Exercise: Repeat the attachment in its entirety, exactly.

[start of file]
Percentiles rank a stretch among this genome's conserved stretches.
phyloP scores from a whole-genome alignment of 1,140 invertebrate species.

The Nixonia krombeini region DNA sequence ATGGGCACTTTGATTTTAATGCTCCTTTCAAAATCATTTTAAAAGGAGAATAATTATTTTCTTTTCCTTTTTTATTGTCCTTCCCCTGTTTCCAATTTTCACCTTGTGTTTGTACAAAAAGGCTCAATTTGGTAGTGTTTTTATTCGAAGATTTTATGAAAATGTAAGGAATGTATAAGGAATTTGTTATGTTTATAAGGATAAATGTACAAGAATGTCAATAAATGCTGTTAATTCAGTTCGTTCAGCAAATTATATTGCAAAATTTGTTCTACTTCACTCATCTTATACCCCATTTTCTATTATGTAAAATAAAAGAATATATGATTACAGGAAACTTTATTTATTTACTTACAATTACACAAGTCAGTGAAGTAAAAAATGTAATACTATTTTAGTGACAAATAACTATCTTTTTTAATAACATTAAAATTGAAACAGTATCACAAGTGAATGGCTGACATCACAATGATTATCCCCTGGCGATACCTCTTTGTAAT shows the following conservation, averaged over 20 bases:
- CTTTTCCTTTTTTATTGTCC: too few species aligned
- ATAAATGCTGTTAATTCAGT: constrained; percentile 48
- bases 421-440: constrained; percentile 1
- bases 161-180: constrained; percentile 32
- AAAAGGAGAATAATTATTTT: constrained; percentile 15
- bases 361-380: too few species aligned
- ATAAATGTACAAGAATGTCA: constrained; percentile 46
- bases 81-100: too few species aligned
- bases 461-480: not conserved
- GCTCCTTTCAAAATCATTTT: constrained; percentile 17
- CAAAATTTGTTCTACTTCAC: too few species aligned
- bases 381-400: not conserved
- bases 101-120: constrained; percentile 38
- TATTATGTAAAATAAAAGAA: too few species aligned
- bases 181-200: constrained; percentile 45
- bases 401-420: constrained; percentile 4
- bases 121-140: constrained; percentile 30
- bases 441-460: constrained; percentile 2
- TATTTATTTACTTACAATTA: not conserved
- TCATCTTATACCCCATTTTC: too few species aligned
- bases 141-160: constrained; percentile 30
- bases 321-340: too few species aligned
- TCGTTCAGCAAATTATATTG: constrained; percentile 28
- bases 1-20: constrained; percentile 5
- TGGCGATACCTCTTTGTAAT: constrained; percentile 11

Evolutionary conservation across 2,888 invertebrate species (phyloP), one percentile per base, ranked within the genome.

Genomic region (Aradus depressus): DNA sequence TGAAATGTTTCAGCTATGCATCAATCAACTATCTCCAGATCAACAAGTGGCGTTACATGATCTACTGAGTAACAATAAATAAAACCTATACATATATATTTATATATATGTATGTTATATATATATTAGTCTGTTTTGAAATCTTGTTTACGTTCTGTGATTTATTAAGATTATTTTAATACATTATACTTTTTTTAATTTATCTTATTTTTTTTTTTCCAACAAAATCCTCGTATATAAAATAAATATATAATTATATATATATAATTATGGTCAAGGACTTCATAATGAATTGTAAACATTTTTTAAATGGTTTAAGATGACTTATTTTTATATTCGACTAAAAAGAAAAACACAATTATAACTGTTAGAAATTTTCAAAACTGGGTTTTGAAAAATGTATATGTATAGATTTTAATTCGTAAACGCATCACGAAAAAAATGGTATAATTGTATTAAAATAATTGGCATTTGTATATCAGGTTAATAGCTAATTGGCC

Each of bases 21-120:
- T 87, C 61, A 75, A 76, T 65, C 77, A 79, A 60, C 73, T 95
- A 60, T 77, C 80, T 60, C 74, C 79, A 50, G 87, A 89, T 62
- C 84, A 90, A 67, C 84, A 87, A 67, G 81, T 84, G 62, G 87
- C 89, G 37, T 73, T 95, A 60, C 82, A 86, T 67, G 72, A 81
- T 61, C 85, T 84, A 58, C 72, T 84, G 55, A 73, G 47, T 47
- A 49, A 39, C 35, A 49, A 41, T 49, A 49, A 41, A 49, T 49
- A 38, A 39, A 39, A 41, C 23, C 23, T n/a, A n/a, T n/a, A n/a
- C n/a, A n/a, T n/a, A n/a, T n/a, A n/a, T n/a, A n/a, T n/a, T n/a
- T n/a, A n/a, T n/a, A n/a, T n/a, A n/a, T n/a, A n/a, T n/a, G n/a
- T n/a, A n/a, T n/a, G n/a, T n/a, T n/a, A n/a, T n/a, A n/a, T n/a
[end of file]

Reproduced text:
Percentiles rank a stretch among this genome's conserved stretches.
phyloP scores from a whole-genome alignment of 1,140 invertebrate species.

The Nixonia krombeini region DNA sequence ATGGGCACTTTGATTTTAATGCTCCTTTCAAAATCATTTTAAAAGGAGAATAATTATTTTCTTTTCCTTTTTTATTGTCCTTCCCCTGTTTCCAATTTTCACCTTGTGTTTGTACAAAAAGGCTCAATTTGGTAGTGTTTTTATTCGAAGATTTTATGAAAATGTAAGGAATGTATAAGGAATTTGTTATGTTTATAAGGATAAATGTACAAGAATGTCAATAAATGCTGTTAATTCAGTTCGTTCAGCAAATTATATTGCAAAATTTGTTCTACTTCACTCATCTTATACCCCATTTTCTATTATGTAAAATAAAAGAATATATGATTACAGGAAACTTTATTTATTTACTTACAATTACACAAGTCAGTGAAGTAAAAAATGTAATACTATTTTAGTGACAAATAACTATCTTTTTTAATAACATTAAAATTGAAACAGTATCACAAGTGAATGGCTGACATCACAATGATTATCCCCTGGCGATACCTCTTTGTAAT shows the following conservation, averaged over 20 bases:
- CTTTTCCTTTTTTATTGTCC: too few species aligned
- ATAAATGCTGTTAATTCAGT: constrained; percentile 48
- bases 421-440: constrained; percentile 1
- bases 161-180: constrained; percentile 32
- AAAAGGAGAATAATTATTTT: constrained; percentile 15
- bases 361-380: too few species aligned
- ATAAATGTACAAGAATGTCA: constrained; percentile 46
- bases 81-100: too few species aligned
- bases 461-480: not conserved
- GCTCCTTTCAAAATCATTTT: constrained; percentile 17
- CAAAATTTGTTCTACTTCAC: too few species aligned
- bases 381-400: not conserved
- bases 101-120: constrained; percentile 38
- TATTATGTAAAATAAAAGAA: too few species aligned
- bases 181-200: constrained; percentile 45
- bases 401-420: constrained; percentile 4
- bases 121-140: constrained; percentile 30
- bases 441-460: constrained; percentile 2
- TATTTATTTACTTACAATTA: not conserved
- TCATCTTATACCCCATTTTC: too few species aligned
- bases 141-160: constrained; percentile 30
- bases 321-340: too few species aligned
- TCGTTCAGCAAATTATATTG: constrained; percentile 28
- bases 1-20: constrained; percentile 5
- TGGCGATACCTCTTTGTAAT: constrained; percentile 11

Evolutionary conservation across 2,888 invertebrate species (phyloP), one percentile per base, ranked within the genome.

Genomic region (Aradus depressus): DNA sequence TGAAATGTTTCAGCTATGCATCAATCAACTATCTCCAGATCAACAAGTGGCGTTACATGATCTACTGAGTAACAATAAATAAAACCTATACATATATATTTATATATATGTATGTTATATATATATTAGTCTGTTTTGAAATCTTGTTTACGTTCTGTGATTTATTAAGATTATTTTAATACATTATACTTTTTTTAATTTATCTTATTTTTTTTTTTCCAACAAAATCCTCGTATATAAAATAAATATATAATTATATATATATAATTATGGTCAAGGACTTCATAATGAATTGTAAACATTTTTTAAATGGTTTAAGATGACTTATTTTTATATTCGACTAAAAAGAAAAACACAATTATAACTGTTAGAAATTTTCAAAACTGGGTTTTGAAAAATGTATATGTATAGATTTTAATTCGTAAACGCATCACGAAAAAAATGGTATAATTGTATTAAAATAATTGGCATTTGTATATCAGGTTAATAGCTAATTGGCC

Each of bases 21-120:
- T 87, C 61, A 75, A 76, T 65, C 77, A 79, A 60, C 73, T 95
- A 60, T 77, C 80, T 60, C 74, C 79, A 50, G 87, A 89, T 62
- C 84, A 90, A 67, C 84, A 87, A 67, G 81, T 84, G 62, G 87
- C 89, G 37, T 73, T 95, A 60, C 82, A 86, T 67, G 72, A 81
- T 61, C 85, T 84, A 58, C 72, T 84, G 55, A 73, G 47, T 47
- A 49, A 39, C 35, A 49, A 41, T 49, A 49, A 41, A 49, T 49
- A 38, A 39, A 39, A 41, C 23, C 23, T n/a, A n/a, T n/a, A n/a
- C n/a, A n/a, T n/a, A n/a, T n/a, A n/a, T n/a, A n/a, T n/a, T n/a
- T n/a, A n/a, T n/a, A n/a, T n/a, A n/a, T n/a, A n/a, T n/a, G n/a
- T n/a, A n/a, T n/a, G n/a, T n/a, T n/a, A n/a, T n/a, A n/a, T n/a